New studies have revealed that the latest trend in tea bags could be inundating your system with billions of bits of microplastics. The new mesh bags that have replaced the flat paper teabags used earlier are designed to pack whole tea leaves. These bags are at times made of hemp or are corn-based. But the bulk of them is made from PET or nylon. And they are plastics with a fancy name.
Researchers have revealed that these plastic tea bags are doing more than merely holding your tea leaves in place. Environmental Science & Technology has pointed out that every time we dip those tea-filled bags into hot water, the bags break up and release plastic microparticles into the water along with the tea. And there are billions of such particles released every time we dip them into the hot water.
Microplastics and the harm they cause have been in the news lately. They have been traced in as varied places as table salt, bottled water, and have ended up covering the Arctic snow. But their presence is much less, with bottled water having just between 10 to 100 particles per liter of water.
Tea Bags Release More Microplastics Than Any Other Food Packaging Material
But the number of microplastics released when the tea bags are dipped into hot water is staggering. A single plastic tea bag can release around 11.6B particles of microplastics and 3.1 billion particles of nano plastics into your mug. The latter is even smaller in size.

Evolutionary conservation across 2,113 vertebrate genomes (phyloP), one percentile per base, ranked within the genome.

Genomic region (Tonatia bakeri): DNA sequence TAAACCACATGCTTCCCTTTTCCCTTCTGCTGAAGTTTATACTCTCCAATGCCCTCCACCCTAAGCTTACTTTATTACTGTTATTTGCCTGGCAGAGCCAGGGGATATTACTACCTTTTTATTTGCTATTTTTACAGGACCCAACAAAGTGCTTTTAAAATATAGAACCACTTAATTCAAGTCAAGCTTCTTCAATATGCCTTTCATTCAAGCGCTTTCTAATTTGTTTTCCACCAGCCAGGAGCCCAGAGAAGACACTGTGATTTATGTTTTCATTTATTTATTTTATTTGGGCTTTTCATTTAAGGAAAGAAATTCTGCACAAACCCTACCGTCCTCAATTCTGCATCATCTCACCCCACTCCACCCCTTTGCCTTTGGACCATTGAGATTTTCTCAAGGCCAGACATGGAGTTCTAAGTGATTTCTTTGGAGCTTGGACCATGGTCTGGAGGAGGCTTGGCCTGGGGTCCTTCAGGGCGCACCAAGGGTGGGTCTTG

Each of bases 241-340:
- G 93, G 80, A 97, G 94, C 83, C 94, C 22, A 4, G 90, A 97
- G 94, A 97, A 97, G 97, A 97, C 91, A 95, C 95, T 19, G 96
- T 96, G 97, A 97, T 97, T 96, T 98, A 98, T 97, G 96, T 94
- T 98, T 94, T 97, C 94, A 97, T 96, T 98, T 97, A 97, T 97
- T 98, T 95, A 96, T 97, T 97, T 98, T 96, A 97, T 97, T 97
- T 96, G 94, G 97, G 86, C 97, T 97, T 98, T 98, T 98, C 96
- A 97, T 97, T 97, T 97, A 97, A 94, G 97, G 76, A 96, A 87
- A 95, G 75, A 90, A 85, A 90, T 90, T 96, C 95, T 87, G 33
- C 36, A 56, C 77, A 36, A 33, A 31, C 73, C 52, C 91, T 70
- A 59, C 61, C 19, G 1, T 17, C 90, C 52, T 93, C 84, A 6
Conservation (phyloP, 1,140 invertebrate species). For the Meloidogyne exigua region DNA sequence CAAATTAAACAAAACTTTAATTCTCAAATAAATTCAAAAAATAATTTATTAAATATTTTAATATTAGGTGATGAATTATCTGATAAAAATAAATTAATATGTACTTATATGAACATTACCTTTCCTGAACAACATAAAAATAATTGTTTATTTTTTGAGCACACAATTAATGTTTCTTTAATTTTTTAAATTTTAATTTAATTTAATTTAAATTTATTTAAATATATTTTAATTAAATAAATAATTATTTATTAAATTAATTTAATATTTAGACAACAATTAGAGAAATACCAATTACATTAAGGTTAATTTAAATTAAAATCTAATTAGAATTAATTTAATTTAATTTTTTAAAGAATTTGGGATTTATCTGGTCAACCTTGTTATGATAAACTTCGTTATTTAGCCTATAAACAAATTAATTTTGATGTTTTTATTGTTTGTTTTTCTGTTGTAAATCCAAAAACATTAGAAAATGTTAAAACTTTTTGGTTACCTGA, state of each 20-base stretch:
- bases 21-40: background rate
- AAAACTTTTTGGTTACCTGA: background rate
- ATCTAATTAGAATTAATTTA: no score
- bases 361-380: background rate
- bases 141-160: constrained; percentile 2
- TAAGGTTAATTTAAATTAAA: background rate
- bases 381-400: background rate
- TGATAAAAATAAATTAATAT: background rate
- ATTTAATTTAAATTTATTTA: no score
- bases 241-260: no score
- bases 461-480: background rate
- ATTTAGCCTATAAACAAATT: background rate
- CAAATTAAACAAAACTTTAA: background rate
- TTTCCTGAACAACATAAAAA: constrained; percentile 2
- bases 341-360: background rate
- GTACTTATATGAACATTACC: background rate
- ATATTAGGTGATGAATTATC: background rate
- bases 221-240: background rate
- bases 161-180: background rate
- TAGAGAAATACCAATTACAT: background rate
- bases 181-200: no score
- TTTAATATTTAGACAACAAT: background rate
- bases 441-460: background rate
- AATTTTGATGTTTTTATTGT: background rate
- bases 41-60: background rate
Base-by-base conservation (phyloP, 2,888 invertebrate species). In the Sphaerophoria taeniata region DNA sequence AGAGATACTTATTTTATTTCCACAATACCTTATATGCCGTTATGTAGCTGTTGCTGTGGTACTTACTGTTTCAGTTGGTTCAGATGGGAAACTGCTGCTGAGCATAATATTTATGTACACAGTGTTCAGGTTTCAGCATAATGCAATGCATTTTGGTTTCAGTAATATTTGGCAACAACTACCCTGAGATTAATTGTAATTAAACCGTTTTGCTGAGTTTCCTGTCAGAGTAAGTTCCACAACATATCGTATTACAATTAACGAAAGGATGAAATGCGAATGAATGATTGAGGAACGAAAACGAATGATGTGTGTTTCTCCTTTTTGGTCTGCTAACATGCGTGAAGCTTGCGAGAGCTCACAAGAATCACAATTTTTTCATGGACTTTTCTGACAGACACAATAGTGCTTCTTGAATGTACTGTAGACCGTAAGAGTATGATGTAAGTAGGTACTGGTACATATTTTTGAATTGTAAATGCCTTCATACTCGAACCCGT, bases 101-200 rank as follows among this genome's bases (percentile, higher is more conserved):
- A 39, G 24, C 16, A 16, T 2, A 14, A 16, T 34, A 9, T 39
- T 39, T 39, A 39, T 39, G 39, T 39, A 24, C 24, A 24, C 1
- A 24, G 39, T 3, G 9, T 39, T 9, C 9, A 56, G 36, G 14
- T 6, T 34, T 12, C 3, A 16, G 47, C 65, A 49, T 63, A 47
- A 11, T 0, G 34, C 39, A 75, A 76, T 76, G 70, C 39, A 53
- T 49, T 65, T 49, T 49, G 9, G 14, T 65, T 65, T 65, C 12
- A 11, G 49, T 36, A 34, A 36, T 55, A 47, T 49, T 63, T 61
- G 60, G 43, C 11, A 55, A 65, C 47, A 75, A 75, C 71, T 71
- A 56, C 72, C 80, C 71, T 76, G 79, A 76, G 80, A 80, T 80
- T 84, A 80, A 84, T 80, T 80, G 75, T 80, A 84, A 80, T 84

Nathalie Tufenkji, a chemical engineer, says that the idea of investigating the release of microplastics from teabags first struck her when she ordered a cup of tea on her way to work. She realized that putting plastic into hot water was a recipe for disaster. She along with Laura Hernandez, a graduate researcher, did some initial tests on a few locally procured tea bags.
They were staggered at the enormity of the release of microparticles. While they had anticipated anything between 100 to 1,000 particles, they realized that numbers were in their billions. They conducted full-fledged research into microplastics in tea bags.
Tufenkji introduced a water flea to test its reaction to the plastic particles and found that the insects were stressed out when placed in the microplastic-filled tea. Their shapes too changed and they swam erratically. This made the researchers realize that more studies are needed to study its effect on humans.
Researchers have estimated that we consume around 5 grams of plastic in various forms every week. That comes to around 260 grams every year. but the revelation of new sources of ingestion suggests that our previous estimates may be way off the mark.
Lindsay Miles, An Australian writer has been trying for years to make people aware of the presence of plastics in tea bags. But consumers are still not aware of its dangers. The best way to make tea is the traditional way by pouring hot water over loose tea leaves.